The economic schedule for next week has some key reports. The national ISM on Monday is expected to show a rise to 46.8 but that is still in contraction territory. Anything under 50 represents a continued decline. Wednesday has Factory Orders and ISM services. Factory orders are actually expected to decline to a three month low of 0.2% and barely in positive territory. This would seem to be in disagreement with the analyst comments about an inventory rebuild cycle but this is a lagging report for June.
Friday is the big day with the Non-Farm Payrolls for July. Expectations are for a loss of -305,000 jobs compared to a loss of -467,000 in June. You may remember the consensus expectations for June were for a loss of -355,000 and the market did not react well when the -467K number was released. The July losses are expected to be lower because the automakers went back to work. That means parts suppliers also went back to work as well as everyone else in the supply chain. Will the losses drop back to -305K is the $64 question. A better than expected number would be very market friendly. The unemployment rate is expected to have increased again on its way to double digits in early 2010. The unemployment rate is calculated from a different report where households are surveyed instead of employers.
The rebound in the auto sector was about to accelerate strongly due to the Cash for Clunkers program but that rebound was in doubt Friday morning. The official name of the program is Car Allowance Rebate System or CARS. The week old program had already blown through the $1 billion in money allocated to purchase and scrap the clunkers. President Obama said he was working with lawmakers to provide additional funding. The House quickly passed a three-page bill to provide another $2 billion for the program. Finally a stimulus program that actually helped people and it was the smallest program in the batch. With programs for hundreds of billions no longer being mentioned in the news this is the little stimulus program that succeeded. When you consider the triple advantage of this program it should have been authorized for $20 billion. Each billion buys about 250,000 clunkers in exchange for purchasing 250,000 new cars.
Crushing low mile per gallon cars is a positive for the environment. Selling an equal number of high miles per gallon cars is a plus for the automakers as they try to extract themselves from the quicksand of bankruptcy, shuttered plants, laid off workers and no demand. In a survey of dealers they reported one additional car sold in addition to every cash for clunker deal. Seems shoppers that did not qualify for the deal were opting to buy cars anyway and the increased chatter about the clunker program was raising the interest level for cars in general. Some dealers were actually worried they would run out of inventory of new cars because the pace of sales was so brisk. This win-win stimulus program was probably the best one enacted and definitely needs to be refunded.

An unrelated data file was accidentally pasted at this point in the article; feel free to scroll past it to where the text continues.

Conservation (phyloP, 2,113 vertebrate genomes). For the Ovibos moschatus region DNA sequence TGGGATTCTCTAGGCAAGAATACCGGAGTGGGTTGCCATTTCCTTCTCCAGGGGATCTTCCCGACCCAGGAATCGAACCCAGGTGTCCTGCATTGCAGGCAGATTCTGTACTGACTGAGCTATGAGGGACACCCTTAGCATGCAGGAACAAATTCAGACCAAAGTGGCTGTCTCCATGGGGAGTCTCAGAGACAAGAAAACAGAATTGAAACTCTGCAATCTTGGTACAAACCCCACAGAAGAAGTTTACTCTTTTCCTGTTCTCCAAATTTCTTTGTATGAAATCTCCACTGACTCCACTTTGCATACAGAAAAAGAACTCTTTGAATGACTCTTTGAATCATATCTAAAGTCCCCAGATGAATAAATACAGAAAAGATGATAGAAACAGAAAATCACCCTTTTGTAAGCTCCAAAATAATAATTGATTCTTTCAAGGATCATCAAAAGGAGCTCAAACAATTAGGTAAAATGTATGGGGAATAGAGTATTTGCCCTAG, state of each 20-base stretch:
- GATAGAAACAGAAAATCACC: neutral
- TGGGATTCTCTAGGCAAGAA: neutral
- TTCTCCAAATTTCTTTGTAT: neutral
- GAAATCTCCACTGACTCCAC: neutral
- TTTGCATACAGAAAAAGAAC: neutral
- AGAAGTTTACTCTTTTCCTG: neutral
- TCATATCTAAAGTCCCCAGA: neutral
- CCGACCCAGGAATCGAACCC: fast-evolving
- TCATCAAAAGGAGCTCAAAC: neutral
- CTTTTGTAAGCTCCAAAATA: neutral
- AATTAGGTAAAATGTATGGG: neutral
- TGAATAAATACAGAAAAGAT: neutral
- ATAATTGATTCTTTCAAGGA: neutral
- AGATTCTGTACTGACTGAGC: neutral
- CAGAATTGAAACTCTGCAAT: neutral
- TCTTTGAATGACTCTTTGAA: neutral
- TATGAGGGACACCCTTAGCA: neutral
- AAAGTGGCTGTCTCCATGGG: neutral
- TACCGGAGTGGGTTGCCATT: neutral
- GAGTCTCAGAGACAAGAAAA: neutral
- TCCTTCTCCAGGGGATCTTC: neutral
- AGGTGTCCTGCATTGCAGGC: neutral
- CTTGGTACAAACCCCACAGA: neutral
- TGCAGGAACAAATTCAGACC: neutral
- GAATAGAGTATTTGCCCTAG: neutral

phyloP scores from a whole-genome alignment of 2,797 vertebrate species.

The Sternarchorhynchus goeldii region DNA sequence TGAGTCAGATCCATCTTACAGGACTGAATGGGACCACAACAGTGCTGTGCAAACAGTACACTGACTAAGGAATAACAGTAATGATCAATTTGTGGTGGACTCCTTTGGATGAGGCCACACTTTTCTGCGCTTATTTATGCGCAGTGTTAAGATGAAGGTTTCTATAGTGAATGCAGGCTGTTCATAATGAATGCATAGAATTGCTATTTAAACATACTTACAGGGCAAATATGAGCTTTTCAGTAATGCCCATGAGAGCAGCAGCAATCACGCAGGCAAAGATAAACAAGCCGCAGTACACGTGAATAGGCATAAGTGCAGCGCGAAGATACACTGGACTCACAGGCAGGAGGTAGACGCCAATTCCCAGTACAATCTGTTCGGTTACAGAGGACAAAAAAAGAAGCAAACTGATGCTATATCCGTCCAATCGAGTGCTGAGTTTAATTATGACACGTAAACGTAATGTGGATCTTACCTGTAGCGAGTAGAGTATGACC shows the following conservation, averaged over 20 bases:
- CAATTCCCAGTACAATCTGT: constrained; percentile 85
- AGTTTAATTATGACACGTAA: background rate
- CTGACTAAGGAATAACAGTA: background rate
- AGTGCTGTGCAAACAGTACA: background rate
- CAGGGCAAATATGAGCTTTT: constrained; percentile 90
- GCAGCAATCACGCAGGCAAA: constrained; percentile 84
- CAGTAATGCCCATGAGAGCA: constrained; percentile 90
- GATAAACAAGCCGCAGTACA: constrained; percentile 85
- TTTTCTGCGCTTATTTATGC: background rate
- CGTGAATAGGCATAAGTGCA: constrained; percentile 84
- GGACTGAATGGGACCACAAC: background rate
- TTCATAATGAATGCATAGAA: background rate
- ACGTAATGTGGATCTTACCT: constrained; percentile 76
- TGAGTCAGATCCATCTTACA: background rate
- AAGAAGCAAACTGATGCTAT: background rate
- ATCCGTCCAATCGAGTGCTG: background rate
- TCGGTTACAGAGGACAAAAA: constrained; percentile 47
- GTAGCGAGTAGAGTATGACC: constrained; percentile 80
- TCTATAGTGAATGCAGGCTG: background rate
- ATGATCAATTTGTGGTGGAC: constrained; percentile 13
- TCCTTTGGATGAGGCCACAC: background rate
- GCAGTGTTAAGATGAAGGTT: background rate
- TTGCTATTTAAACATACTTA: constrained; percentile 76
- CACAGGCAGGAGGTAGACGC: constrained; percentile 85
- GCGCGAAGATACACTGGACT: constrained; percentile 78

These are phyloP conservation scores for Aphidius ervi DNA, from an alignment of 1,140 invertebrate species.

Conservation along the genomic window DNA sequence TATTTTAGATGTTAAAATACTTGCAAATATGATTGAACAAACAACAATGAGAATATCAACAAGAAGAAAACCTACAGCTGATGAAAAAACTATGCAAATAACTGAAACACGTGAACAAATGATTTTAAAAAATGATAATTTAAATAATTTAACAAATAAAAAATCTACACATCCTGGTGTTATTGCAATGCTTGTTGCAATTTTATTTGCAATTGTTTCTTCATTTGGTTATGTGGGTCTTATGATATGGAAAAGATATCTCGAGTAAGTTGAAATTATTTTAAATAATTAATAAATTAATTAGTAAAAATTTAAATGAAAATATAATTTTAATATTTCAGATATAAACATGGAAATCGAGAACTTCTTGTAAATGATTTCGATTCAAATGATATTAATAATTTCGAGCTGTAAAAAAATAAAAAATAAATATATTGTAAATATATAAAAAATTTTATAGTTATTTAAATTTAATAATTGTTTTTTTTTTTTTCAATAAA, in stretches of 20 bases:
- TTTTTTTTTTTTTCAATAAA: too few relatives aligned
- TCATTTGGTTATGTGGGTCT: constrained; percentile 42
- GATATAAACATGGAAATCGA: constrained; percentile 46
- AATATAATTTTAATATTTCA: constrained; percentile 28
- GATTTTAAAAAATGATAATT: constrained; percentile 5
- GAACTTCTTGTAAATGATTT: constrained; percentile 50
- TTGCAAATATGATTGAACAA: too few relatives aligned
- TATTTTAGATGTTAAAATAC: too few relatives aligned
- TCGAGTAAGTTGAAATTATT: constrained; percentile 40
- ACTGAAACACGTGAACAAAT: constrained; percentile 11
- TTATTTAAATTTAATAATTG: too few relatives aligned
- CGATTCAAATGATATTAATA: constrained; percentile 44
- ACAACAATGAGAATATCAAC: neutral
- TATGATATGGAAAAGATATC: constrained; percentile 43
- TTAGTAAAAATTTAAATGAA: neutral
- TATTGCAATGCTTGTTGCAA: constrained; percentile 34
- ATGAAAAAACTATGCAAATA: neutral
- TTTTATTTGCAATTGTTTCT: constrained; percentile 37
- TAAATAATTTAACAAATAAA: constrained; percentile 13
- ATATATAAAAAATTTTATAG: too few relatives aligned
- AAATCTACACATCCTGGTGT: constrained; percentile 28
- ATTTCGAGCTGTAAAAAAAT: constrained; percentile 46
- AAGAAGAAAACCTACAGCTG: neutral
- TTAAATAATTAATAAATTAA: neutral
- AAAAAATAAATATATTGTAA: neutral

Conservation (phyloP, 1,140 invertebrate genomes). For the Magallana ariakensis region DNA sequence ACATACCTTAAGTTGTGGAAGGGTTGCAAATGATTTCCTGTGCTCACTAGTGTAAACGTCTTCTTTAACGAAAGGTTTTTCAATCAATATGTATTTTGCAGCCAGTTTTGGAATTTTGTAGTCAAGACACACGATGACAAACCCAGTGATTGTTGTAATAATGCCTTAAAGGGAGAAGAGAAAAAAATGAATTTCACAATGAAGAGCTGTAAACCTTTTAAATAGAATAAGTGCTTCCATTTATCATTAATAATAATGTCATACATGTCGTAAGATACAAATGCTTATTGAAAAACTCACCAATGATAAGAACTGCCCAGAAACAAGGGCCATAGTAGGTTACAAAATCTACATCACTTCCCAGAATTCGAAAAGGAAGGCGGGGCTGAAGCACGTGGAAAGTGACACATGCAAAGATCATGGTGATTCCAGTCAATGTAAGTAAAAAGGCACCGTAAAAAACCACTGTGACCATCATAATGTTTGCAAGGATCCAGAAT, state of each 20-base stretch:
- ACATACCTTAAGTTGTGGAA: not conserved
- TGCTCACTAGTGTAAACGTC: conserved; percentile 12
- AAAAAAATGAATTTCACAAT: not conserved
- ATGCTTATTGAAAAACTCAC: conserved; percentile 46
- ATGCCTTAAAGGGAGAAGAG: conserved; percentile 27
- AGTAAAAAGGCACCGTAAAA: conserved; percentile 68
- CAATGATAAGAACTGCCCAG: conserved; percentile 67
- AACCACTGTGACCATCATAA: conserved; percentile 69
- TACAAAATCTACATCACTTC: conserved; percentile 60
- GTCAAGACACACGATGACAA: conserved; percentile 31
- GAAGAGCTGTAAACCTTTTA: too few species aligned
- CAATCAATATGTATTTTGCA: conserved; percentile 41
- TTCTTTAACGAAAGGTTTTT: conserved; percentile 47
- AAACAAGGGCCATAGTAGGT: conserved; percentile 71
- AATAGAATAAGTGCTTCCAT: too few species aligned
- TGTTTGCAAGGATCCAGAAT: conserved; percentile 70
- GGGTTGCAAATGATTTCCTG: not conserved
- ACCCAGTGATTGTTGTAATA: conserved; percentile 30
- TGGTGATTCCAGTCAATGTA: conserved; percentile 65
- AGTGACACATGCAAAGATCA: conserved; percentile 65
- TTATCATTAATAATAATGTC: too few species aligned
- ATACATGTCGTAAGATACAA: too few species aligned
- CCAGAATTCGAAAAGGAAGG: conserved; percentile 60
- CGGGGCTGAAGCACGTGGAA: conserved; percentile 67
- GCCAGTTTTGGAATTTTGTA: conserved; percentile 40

There is another view of the Cash for Clunkers program. Foes claim this only rewards those people living on the economic edge and driving crap cars because they can't afford anything better. The middle class and above don't own $2000 gas guzzling clunkers and now they are going to be taxed to pay for new cars for John & Susie Sixpack who could not come up with a down payment on their own if their life depended on it. By giving the underclass new cars they become further wards of the state and become democratic voters for life. Some foes are predicting another round of credit problems when these cars are repossessed 6-12 months from now. However, this was debunked by the Autonation CEO saying the credit scores of the CFC buyers was higher than their normal shoppers.
Quite a few message boards are full of comments about the clunker program being social engineering, the advance of socialism in the U.S. and blaming President Obama for the grand scheme of taking over GM in advance of the big auto giveaway. Personally I think they are giving the president too much credit. If it was a scheme the program would have started out at $20 billion. More likely the whiners on the Internet are just angry they don't qualify for the program because they already own a high end yuppie SUV or they are the blue collar workers who would not be caught dead in a low powered EconoBox on wheels. Opinions are like noses, everybody has one. Click on the email link at the top of this article and give me your opinion.